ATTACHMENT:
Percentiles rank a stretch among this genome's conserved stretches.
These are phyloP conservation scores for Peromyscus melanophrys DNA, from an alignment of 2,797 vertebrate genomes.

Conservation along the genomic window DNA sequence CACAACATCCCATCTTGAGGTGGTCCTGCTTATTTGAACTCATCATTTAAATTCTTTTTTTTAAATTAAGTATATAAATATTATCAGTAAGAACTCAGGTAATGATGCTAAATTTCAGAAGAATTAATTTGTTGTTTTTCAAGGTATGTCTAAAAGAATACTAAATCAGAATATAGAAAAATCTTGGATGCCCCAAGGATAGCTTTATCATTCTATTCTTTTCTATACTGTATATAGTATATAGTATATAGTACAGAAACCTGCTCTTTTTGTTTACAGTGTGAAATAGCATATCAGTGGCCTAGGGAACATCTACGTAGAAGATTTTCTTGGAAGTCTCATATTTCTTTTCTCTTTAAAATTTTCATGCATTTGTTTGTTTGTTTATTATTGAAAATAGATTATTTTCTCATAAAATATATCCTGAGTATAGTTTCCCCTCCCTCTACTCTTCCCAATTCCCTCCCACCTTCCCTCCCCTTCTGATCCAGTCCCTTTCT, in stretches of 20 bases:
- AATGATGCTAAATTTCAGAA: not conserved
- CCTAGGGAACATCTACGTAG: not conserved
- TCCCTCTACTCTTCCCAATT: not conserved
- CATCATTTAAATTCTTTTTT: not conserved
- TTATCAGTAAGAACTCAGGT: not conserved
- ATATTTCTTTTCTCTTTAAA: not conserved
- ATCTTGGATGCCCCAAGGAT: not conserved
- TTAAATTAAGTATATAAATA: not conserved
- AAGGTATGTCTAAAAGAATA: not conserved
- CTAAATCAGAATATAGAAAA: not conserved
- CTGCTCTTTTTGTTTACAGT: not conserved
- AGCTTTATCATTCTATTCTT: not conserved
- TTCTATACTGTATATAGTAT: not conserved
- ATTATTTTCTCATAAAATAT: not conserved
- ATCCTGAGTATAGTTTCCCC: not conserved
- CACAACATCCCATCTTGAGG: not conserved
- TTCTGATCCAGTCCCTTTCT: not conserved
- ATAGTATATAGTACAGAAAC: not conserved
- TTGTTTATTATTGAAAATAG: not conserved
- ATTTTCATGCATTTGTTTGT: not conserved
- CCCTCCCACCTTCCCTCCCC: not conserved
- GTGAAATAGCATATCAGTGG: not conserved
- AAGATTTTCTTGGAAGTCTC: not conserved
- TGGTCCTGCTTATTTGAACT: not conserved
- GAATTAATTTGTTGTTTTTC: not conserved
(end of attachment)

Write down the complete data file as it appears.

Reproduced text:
Percentiles rank a stretch among this genome's conserved stretches.
These are phyloP conservation scores for Peromyscus melanophrys DNA, from an alignment of 2,797 vertebrate genomes.

Conservation along the genomic window DNA sequence CACAACATCCCATCTTGAGGTGGTCCTGCTTATTTGAACTCATCATTTAAATTCTTTTTTTTAAATTAAGTATATAAATATTATCAGTAAGAACTCAGGTAATGATGCTAAATTTCAGAAGAATTAATTTGTTGTTTTTCAAGGTATGTCTAAAAGAATACTAAATCAGAATATAGAAAAATCTTGGATGCCCCAAGGATAGCTTTATCATTCTATTCTTTTCTATACTGTATATAGTATATAGTATATAGTACAGAAACCTGCTCTTTTTGTTTACAGTGTGAAATAGCATATCAGTGGCCTAGGGAACATCTACGTAGAAGATTTTCTTGGAAGTCTCATATTTCTTTTCTCTTTAAAATTTTCATGCATTTGTTTGTTTGTTTATTATTGAAAATAGATTATTTTCTCATAAAATATATCCTGAGTATAGTTTCCCCTCCCTCTACTCTTCCCAATTCCCTCCCACCTTCCCTCCCCTTCTGATCCAGTCCCTTTCT, in stretches of 20 bases:
- AATGATGCTAAATTTCAGAA: not conserved
- CCTAGGGAACATCTACGTAG: not conserved
- TCCCTCTACTCTTCCCAATT: not conserved
- CATCATTTAAATTCTTTTTT: not conserved
- TTATCAGTAAGAACTCAGGT: not conserved
- ATATTTCTTTTCTCTTTAAA: not conserved
- ATCTTGGATGCCCCAAGGAT: not conserved
- TTAAATTAAGTATATAAATA: not conserved
- AAGGTATGTCTAAAAGAATA: not conserved
- CTAAATCAGAATATAGAAAA: not conserved
- CTGCTCTTTTTGTTTACAGT: not conserved
- AGCTTTATCATTCTATTCTT: not conserved
- TTCTATACTGTATATAGTAT: not conserved
- ATTATTTTCTCATAAAATAT: not conserved
- ATCCTGAGTATAGTTTCCCC: not conserved
- CACAACATCCCATCTTGAGG: not conserved
- TTCTGATCCAGTCCCTTTCT: not conserved
- ATAGTATATAGTACAGAAAC: not conserved
- TTGTTTATTATTGAAAATAG: not conserved
- ATTTTCATGCATTTGTTTGT: not conserved
- CCCTCCCACCTTCCCTCCCC: not conserved
- GTGAAATAGCATATCAGTGG: not conserved
- AAGATTTTCTTGGAAGTCTC: not conserved
- TGGTCCTGCTTATTTGAACT: not conserved
- GAATTAATTTGTTGTTTTTC: not conserved